But the small-format, price-impact grocer is about to explode on the American food retailing scene in an even bigger way. ALDI USA just announced it is going to excelerate its new store building program in the U.S. from about 20-30 stores per year, which is it's current rate, to as many as 100 stores a year beginning next year. Additionally, the small-format grocer is going to enter Florida and Rhode Island for the first time next year, and is planning a major new expansion into Texas in 2009.

With stores in Texas and Florida, the grocer will be entering two of the most competitive and lucrative states for food retailing in the U.S., as well as establishing a retail presence in the number two and three largest states in the country respectively.

It might be televised, but the small format revolution is real

ALDI USA's rapid growth plan is predicated on the huge success the grocer has had with its 850-plus store chain. It, along with others like Supervalu Inc.'s Save-A-Lot small format, price-impact chain, have proven not only the viability but success of the format at the lower-end of the food retailing spectrum.

Of course, the international grocer isn't a stranger to high-end, small store format food retailing in the U.S. either. It owns the fabulously successful Trader Joe's specialty grocery chain, which is expanding rapidly into new markets in the U.S. as well.

We don't think it's an accident Tesco positioned it's Fresh & Easy grocery markets as a combination price-impact, specialty and prepared foods hybrid market. They saw the success of no-frills, small format operations like ALDI USA , Save-A-Lot and others--as well as the success of Trader Joe's on the higher, specialty end. In part, this influenced Tesco to craft a format they believe can serve both customer demographics--price-conscious, basic grocery shoppers tired of huge superstores, and time-pressed consumers who are looking for specialty-oriented and convenient prepared foods at not out of this world prices. Like we said earlier, it's low-price, limited assortment grocery market meets Trader Joe's.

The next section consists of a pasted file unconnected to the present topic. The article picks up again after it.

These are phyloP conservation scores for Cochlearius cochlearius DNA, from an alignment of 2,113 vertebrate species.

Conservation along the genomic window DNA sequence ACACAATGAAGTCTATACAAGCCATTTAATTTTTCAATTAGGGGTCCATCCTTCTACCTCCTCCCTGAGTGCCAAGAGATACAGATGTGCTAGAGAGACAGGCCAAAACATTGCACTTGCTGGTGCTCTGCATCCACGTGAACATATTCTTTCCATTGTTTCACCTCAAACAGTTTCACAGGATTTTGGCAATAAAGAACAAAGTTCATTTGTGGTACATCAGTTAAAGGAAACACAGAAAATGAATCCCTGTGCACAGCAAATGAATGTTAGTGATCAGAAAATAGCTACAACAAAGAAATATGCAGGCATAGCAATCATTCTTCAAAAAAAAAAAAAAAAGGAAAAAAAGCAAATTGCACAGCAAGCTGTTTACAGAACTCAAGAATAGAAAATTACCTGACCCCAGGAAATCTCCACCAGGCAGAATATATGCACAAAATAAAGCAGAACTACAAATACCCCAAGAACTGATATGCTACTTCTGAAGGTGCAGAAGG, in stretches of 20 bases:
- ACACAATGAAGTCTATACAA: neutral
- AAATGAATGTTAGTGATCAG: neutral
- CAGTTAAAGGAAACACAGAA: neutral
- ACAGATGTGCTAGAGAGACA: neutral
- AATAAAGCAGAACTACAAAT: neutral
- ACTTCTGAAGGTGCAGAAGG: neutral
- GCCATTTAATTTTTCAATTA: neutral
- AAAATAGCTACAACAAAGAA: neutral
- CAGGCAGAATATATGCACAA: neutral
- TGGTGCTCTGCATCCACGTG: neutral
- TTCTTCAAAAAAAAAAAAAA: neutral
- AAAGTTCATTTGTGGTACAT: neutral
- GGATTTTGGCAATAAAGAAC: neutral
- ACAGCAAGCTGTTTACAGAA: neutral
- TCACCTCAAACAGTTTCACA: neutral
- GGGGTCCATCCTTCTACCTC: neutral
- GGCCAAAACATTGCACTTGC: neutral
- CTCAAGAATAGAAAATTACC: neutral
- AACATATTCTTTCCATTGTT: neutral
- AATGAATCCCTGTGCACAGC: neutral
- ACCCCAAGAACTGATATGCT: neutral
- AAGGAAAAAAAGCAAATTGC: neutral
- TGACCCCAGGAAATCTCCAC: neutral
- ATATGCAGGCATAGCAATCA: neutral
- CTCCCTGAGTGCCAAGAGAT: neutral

Of course the jury is still out on Fresh & Easy. They just opened their first stores last month after all. However, Tesco's plans are to have as many as 500 stores operating in the U.S. in five years. As such, Fresh & Easy isn't an experiment. Rather, it's a full-fledged venture.

Onward small format food retailing revolution

We see what we are calling the small format food retailing revolution going full-steam ahead. As we've reported recently, Safeway Stores, Inc. is currently negotiating with real estate interests in the San Jose, California area of the San Francisco Bay Area for locations to build five stores of a new and yet unnamed small format food retailing venture. The stores will be about 20,000 square feet, and it's believed will offer a wide variety of fresh, prepared foods in addition to groceries and other offerings.

We've also written much about Wal-Mart's research into two small store formats--one a small footprint grocery/food market and the other a small format health and wellness-oriented store, which would include a health clinic in-store. The mega-retailer had a team of executives working on the concepts in the San Francisco Bay Area for a number of months earlier this year. We expect some announcements as to what they might--or might not--do in terms of their small format retailing plans by early next year.